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Raleigh's First Black Mayor Dies

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RALEIGH, N.C. — Raleigh's first black mayor has died.

Clarence Lightner died at around 11:30 a.m. Monday at WakeMedin Raleigh. He was 80.

At a Monday afternoon press conference in City Hall, Mayor Charles Meeker referred to the late Mayor Lightner as one of Raleigh's foremost political and civic trailblazers, combining integrity, a gentle spirit and an indomitable will to make the world a better place for all people.

"If you ever saw Mayor Lightner walk down the street, talking to people saying Hello, you understand why he was liked so well," Meeker said.

Lightner's son, Bruce, said his father was always a gentleman.

"Ever since I was a small child, my father would always say, 'Prepare yourself. When I close my eyes, you need to be ready,' and I still hear those words ringing in my ear just like it was yesterday," he said.

Lightner served as mayor from 1973 through 1975. He served on the City Council for three terms from 1967 to 1973.

Lightner was appointed by Gov. Jim Hunt to replace Sen. John Winters, who resigned June 30, 1977. He served the remainder of Winters' term in the State Senate from Aug. 9, 1977 through 1978.

After leaving public office, Lightner was chairman of the Southeast Raleigh Improvement Commission from 1993 to 2001. During that time, he led the following improvements:

  • Completion of the economic development study which is the current guideline for developing southeast Raleigh.
  • Implementation of the Small Business Success Program.
  • Creation of the small business incubation program, which led to the opening of the Raleigh Business and Technology Center.
  • Two-term city councilman James West calls Lightner a mentor.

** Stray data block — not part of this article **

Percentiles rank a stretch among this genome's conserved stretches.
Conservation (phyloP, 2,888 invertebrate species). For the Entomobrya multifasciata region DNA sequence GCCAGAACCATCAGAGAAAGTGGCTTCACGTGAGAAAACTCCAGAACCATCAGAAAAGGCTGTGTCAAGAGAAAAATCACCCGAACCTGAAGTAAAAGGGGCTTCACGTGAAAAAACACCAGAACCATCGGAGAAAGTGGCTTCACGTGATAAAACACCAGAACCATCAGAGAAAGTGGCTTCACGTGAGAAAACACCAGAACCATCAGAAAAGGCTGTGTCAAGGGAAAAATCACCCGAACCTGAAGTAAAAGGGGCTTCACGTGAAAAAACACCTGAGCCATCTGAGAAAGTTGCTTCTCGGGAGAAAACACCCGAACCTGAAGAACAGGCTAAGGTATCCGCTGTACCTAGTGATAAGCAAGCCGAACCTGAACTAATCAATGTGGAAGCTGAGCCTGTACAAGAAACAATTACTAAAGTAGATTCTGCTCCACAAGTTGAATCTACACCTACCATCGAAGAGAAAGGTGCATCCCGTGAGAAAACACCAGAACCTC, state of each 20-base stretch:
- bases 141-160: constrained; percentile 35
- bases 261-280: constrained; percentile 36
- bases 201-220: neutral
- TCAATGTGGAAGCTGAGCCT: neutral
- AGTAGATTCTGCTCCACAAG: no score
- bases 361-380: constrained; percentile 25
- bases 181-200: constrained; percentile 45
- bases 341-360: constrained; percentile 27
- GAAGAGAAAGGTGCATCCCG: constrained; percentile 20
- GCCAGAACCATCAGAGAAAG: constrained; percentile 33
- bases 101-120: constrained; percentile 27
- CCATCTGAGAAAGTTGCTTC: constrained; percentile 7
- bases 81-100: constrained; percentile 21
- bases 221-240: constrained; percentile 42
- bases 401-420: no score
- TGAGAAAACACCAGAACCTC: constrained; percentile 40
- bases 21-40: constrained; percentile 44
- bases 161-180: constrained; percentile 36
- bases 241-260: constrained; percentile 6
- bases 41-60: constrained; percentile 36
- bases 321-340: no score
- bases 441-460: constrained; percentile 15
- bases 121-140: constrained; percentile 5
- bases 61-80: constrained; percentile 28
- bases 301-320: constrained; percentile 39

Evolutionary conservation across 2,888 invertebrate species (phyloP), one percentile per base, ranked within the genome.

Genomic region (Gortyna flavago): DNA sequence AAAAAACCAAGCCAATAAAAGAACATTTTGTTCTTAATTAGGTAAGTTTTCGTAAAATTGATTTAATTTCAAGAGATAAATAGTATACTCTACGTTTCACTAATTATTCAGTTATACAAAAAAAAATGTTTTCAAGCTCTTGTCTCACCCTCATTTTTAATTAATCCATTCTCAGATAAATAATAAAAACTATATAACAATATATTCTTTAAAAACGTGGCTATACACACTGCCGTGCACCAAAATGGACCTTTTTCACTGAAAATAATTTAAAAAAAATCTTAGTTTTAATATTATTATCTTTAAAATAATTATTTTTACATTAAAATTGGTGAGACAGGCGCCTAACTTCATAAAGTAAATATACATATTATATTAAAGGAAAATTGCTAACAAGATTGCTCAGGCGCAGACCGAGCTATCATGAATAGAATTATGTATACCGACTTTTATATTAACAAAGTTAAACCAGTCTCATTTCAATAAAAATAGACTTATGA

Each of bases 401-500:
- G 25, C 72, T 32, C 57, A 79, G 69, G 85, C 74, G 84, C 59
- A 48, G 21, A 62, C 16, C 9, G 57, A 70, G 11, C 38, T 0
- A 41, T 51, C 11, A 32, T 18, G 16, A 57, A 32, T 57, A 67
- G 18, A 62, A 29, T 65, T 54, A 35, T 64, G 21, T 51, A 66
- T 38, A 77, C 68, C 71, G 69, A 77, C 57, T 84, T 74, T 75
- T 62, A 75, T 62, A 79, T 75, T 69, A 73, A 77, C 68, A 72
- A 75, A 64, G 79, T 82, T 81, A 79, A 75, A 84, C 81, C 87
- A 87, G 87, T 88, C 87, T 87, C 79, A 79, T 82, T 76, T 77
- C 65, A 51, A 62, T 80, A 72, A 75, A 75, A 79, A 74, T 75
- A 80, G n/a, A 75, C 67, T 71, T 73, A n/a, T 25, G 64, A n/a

"I know that in every situation or any major decisions about the direction of southeast Raleigh and this city, we would always turn to him to help us decide on the direction and he certainly will be missed," he said.

    A Raleigh native, Lightner, born Aug. 15, 1921, graduated from North Carolina Central University (then North Carolina College) in Durham and the Eckles College of Mortuary Science in Philadelphia. He served for three years in the U.S. Army during World War II.

    Lightner's accomplishments go much further than City Hall. While at North Carolina Central University, he was a star athlete. He was also inducted into the CIAA Hall of Fame. Lightner was also a former CIAA football official.

    Lightner is survived by his wife of 56 years, Marguerite Massey Lightner and three children, Clara Lightner Sharpe, Deborah Lightner Yancey and Bruce Lightner. A son, Lawrence Lightner, preceded him in death.

    Visitation services will be held for the public at 7 p.m. Thursday at the BTI Center for the Performing Arts at 2 South Street. The funeral service is also open to the public and will be held at 12 p.m. Friday at Davie Presbyterian Church.

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